Interview with Alexx Paul Sherman
We recently spoke to Alexx Paul Sherman, who was cinematographer and editor on our film The Last Lighthouse Keeper, to talk about his experiences as a film maker. As a freelancer, Alexx works in a variety of digital video production formats for shorts and feature films, music videos and video interviews. He has also worked for TV with companies including Blink TV and Scuzz TV, together with many online mediums such as TotalRock Radio (Bloodstock Radio).
What drew you to cinematography?
Well, there are two answers to this. At the adventurous age of twelve, I had this fascination for making home movies with my Mum’s Sony Handycam Camcorder that took mini VHS tapes. During sleepovers in the summer holidays, I would convince my friends to act out the most outrageous things, or recreate our favourite scenes in video games or movies.
Later, as I grew, so did my love for cinema. As a teenager, watching behind-the-scenes footage from films started to fuel my obsession with cameras, sparking my interest in filming.
How do you prepare for a shoot?
In so many ways. But the most pivotal is making sure I have everything I need to tell the story. I need to make sure the vision of the film is clear and true to the narrative. Depending on my role in a production, I believe that being in line with the director’s vision and understanding my role is key.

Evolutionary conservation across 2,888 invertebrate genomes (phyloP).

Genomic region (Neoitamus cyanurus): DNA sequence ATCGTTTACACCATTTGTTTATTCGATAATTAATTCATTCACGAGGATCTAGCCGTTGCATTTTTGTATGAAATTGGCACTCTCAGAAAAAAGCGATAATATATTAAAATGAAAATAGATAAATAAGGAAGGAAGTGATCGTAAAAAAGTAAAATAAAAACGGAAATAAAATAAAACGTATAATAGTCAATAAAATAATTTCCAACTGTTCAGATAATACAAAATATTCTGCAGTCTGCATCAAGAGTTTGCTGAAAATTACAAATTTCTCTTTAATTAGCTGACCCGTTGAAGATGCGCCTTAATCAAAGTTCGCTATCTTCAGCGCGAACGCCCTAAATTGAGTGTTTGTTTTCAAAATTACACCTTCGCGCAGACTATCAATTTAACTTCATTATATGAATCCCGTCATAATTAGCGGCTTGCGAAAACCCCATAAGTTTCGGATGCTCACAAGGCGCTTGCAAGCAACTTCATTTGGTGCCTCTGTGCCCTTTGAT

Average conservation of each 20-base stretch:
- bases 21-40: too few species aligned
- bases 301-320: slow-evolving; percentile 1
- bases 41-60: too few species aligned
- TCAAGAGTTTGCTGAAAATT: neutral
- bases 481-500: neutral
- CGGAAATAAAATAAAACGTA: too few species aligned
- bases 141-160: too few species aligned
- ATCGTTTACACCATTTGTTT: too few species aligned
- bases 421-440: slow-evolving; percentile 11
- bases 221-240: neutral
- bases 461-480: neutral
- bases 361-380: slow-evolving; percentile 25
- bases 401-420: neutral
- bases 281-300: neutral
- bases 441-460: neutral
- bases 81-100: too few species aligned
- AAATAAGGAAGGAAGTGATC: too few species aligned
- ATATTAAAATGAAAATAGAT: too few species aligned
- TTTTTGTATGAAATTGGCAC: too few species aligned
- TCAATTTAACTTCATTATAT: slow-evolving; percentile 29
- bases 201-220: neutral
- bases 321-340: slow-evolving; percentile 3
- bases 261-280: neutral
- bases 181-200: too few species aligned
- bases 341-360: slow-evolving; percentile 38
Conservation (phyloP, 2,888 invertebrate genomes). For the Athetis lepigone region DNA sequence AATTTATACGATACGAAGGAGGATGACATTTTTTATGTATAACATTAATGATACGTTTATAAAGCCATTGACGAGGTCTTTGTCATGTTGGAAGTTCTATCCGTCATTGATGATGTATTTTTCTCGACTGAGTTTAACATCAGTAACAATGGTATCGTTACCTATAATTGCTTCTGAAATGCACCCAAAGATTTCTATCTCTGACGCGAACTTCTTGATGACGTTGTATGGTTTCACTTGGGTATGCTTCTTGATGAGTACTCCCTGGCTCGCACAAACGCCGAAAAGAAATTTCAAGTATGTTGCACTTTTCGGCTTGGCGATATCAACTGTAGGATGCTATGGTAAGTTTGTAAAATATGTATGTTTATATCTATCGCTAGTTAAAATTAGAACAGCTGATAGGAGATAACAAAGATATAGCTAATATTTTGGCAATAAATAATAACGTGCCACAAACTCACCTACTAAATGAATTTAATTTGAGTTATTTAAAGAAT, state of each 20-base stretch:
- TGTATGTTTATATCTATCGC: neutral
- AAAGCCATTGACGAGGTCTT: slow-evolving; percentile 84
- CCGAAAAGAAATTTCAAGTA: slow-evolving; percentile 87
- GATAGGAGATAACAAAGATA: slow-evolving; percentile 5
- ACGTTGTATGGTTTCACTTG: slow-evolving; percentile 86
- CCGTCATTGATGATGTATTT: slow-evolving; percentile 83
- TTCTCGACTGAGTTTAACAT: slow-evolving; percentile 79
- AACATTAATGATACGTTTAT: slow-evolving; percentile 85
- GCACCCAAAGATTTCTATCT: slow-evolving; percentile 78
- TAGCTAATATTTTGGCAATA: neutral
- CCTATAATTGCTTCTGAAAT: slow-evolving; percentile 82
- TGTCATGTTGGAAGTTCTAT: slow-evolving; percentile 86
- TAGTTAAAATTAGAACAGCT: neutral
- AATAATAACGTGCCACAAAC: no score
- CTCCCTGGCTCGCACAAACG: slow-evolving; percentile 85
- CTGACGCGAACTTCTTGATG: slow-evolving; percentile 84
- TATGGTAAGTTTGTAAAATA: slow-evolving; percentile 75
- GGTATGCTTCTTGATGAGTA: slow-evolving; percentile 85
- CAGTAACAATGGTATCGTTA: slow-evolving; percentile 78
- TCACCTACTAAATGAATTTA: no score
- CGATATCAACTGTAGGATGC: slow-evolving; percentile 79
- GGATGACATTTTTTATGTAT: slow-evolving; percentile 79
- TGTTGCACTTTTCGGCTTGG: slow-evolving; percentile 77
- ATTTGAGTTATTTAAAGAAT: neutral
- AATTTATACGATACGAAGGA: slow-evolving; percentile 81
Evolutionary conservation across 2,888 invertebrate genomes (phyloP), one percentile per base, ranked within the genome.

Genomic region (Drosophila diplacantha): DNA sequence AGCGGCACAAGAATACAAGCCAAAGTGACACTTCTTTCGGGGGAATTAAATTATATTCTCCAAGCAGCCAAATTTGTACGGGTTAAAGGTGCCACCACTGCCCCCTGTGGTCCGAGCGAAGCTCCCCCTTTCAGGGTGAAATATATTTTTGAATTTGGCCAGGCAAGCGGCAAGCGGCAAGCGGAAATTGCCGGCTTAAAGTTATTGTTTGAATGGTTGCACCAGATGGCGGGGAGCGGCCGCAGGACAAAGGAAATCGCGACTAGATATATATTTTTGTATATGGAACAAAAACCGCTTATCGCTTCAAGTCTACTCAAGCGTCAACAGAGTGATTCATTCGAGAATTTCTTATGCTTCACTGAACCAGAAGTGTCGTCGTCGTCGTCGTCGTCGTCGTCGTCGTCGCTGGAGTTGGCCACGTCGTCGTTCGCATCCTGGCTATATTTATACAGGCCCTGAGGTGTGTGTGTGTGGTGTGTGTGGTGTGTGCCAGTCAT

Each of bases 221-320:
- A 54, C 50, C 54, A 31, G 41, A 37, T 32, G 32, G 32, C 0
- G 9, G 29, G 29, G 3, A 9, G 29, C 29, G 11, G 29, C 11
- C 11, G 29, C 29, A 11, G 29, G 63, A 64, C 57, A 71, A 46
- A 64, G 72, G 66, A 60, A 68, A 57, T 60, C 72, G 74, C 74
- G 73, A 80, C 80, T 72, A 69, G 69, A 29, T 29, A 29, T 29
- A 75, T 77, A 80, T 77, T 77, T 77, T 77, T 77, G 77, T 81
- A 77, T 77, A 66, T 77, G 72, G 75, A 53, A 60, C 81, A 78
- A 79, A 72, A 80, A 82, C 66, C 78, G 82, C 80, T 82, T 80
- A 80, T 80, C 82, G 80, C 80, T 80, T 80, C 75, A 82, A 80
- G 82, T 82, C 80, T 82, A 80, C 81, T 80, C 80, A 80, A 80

What has influenced you in filmmaking?
From a young age – and even now as an adult – the ability to tell a story or show someone that I’ve created something, or if I have had an idea for something, was only palpable in the format of movies. The storytelling I’ve seen, the way to spark the emotions I feel when watching movies, has been a craft I’ve wanted to hone for years, and filmmaking is the best way for me to express this.
When you aren’t working on your own projects, what do you look for when working with other creatives?
If we share not only the same ideas and vision, but also, are we compatible in our personalities. Who we are people is primary for me. Am I someone they can not only work with, but also do we get on as people?
For any project or collaboration outside of my own work, will I learn anything new? Can I bring anything substantial to the project? Can not only myself, but will others benefit? Does the project have legs to launch into bigger propositions ?
Any funny moments from your times on set?
Too many to name – but one instance will always haunt me. I shot an interview for Benji Webbe, the lead singer of Skindred, which is my favourite band of all time. This interview was to be aired on TV. Prior to filming, I had eaten what I presumed was food for all backstage members. To my regret, I’d eaten Benji’s wife’s homemade hummus. You could feel the anger on his breath and frustration in his eyes when I eventually owned up to him, ‘jokingly’ placing me in a headlock and saying: “All is forgiving, ya rude boy! Cameramen are starving artists too.”